In 1862, William B. Mumford was sentenced to death for removing an American flag. These days the rules aren't quite so extreme, but flying the Star-Spangled Banner upside down can be enough to spark outrage. So I imagine, then, if you were to kick over that stereotypical suburban picket fence, trample the patio lawn and hoist up a big Korean flag right after setting the Stars and Stripes on fire... well, it would be enough to cause a riot.
It's hard to deny that Homefront is trading on obvious shock value. The opening of the game bundles you onto a bus, probably off to some grim labour camp, and then forces you to watch two parents get executed via firing line while their now-orphaned child screams nearby. The occupying Korean force should be more careful: that's how Batmans get made.
Failing the Caped Crusader, I'm willing to bet the heavily-armed American resistance will probably cause its fair share of trouble. Kaos has clearly gone to great efforts in creating a chilling, believable and attention-grabbing vision of an occupied America in 2027. Even the opening scenes of the game are a far more competent portrayal of eroded American society than Modern Warfare 2's lifeless (though spectacular) Burger Town restaurant.
Sometimes the subject matter is particularly striking, and Kaos is insistent on having its America play similar roles to contemporary countries under foreign occupation. For instance, ragtag leader Boone and his gang of resistance fighters hide amongst civilian communities, knowingly (though, it must be said, not willingly) damning the nearby non-combatants to get caught in the crossfire from inevitable Korean retaliation.
This translates into things like a sequence where you defend a house from streaming waves of Koreans while a lone woman (who can't die) runs around with a wailing baby. If Kaos is going to park its heroes smack-bang in the middle of the suburbs, the chilling tone would be better served if the areas were more populated. How far the developer is willing to take its shocking subject matter remains to be seen, of course.
Kaos has made much of the claim that you're not playing through the campaign as Gary McSuperSoldier from the elite branch of the Ultramilitary, but it's clear from the opening level - where it's revealed your character, Robert Jacobs, is a pilot with extensive combat experience - that you're not simply playing as a regular Joe, either. But maybe that's for the best: I'm a normal civilian and, like all normal civilians, if you put a gun in my hands I'd collapse in terror and then go back to thinking about my favourite flavour of Doritos.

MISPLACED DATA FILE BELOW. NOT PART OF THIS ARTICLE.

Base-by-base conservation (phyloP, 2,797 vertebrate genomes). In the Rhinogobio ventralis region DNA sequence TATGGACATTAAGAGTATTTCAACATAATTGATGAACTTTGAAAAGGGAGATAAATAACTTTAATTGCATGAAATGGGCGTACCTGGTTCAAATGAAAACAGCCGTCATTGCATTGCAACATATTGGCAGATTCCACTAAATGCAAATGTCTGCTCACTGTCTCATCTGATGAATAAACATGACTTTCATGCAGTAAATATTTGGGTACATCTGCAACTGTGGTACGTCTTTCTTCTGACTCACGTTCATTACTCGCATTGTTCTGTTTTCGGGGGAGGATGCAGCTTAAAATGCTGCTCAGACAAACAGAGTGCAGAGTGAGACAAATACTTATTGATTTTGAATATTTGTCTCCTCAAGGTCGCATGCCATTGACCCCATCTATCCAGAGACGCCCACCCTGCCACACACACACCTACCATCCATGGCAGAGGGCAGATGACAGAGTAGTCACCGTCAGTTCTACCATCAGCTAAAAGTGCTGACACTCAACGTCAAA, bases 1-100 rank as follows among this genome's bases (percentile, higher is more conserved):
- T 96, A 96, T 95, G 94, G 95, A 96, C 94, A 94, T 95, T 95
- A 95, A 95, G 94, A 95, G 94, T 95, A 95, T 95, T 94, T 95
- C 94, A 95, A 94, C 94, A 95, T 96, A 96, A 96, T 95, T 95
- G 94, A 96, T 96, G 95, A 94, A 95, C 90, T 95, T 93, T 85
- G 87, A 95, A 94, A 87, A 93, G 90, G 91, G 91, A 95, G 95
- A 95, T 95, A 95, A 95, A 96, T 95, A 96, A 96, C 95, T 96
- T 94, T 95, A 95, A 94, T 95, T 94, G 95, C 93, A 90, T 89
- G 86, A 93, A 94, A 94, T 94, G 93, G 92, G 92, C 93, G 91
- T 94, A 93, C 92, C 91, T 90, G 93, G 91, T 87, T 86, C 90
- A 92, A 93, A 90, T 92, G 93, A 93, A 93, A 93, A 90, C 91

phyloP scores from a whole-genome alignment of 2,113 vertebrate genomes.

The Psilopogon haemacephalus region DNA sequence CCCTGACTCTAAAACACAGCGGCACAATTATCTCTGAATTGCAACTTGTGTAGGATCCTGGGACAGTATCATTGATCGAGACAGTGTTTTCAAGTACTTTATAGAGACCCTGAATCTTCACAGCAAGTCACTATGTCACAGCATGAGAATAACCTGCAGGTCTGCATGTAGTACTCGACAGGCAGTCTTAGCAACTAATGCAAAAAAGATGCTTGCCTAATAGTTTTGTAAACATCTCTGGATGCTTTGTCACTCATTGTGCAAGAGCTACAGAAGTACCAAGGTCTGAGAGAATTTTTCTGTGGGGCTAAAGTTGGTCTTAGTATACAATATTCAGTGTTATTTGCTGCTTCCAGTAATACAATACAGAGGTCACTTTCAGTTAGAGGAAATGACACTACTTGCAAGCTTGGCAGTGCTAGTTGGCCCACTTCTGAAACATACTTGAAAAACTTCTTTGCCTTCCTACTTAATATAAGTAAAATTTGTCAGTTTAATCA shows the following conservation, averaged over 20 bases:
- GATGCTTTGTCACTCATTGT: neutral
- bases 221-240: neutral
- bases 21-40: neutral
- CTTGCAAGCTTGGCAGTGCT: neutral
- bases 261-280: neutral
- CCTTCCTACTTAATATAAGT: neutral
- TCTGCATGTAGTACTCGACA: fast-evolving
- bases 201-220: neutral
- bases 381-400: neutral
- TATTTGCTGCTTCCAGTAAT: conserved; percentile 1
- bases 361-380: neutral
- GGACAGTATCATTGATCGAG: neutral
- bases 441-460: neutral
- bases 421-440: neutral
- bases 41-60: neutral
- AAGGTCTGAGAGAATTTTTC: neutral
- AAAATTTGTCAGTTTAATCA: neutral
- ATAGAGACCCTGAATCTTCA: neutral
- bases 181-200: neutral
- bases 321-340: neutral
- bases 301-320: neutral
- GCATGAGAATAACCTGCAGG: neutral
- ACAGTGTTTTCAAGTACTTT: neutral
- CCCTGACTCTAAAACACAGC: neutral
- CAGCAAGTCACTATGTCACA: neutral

While it's certain the story (penned by Red Dawn writer John Milius) will have its own ebb and flow, the supporting cast runs the risk of appearing two-dimensional. Your AI cohorts, Connor and Rianna, run at your side like Good and Bad angels: Connor has no sympathy for civilians too afraid to bear arms, and Rianna basically thinks everyone should just hug it out. The real test will be to see if Kaos can develop the pairing beyond this. Will Rianna, for instance, be forced to see so many atrocities that she grows cold and bitter towards civilians?
There are plenty of potential avenues to explore with Homefront's intriguing universe, and Kaos' unashamed admiration of Half-Life 2 certainly bodes well for some promising storytelling and scripted level design. Where Homefront fails to excite in quite the same way, however, is with its combat.
While Kaos is keen to stress how the AI isn't finished, it's hard to gauge the full weight of its large-scale conflicts when enemies move in predictable ant trails. There were a couple of noticeable set-pieces in the demo where enemies just streamed through a doorway and met their grisly, oblivious ends one-by-one until the game decided to move on.
Even the level's final hurrah - a sequence where you mark targets for a six-wheeled drone to batter with rockets - lacks the required punch, thanks to that clumsy AI. The problem is not that it's easy, but that your opponents don't move around with enough poise and swagger to make themselves believable. It's a shame, as the modified Unreal Engine 3 allows Kaos to fill in the game's scenery with an abundance of attention-grabbing incidental detail.
Still, the regular weapons work a treat: familiar and functional M4s, M249s and SCARs are fired in taut sprays, and bullets land with gory, over-the-top crimson splats when hitting their intended targets - helpful for players to discern what's dead and what needs to be made dead. Explosions fling deceased ragdolls through the air with so much force it borders on slapstick, but guns fire with a devastating buzz rather than a comical bang.
Put all the pieces together, though, and Homefront runs the risk of creating a brilliant, gripping and intricate universe sorely lacking in any tangible entertainment. Still, the shocking subject matter has ensured it becomes one of my most anticipated titles of the next year. Homefront's potential is vast and obvious, but if Kaos really wants to create something memorable it'll need to work on smoothing those rough edges before the game's release in March 2011.
Homefront is due for release on Xbox 360, PS3 and PC on March 11, 2011.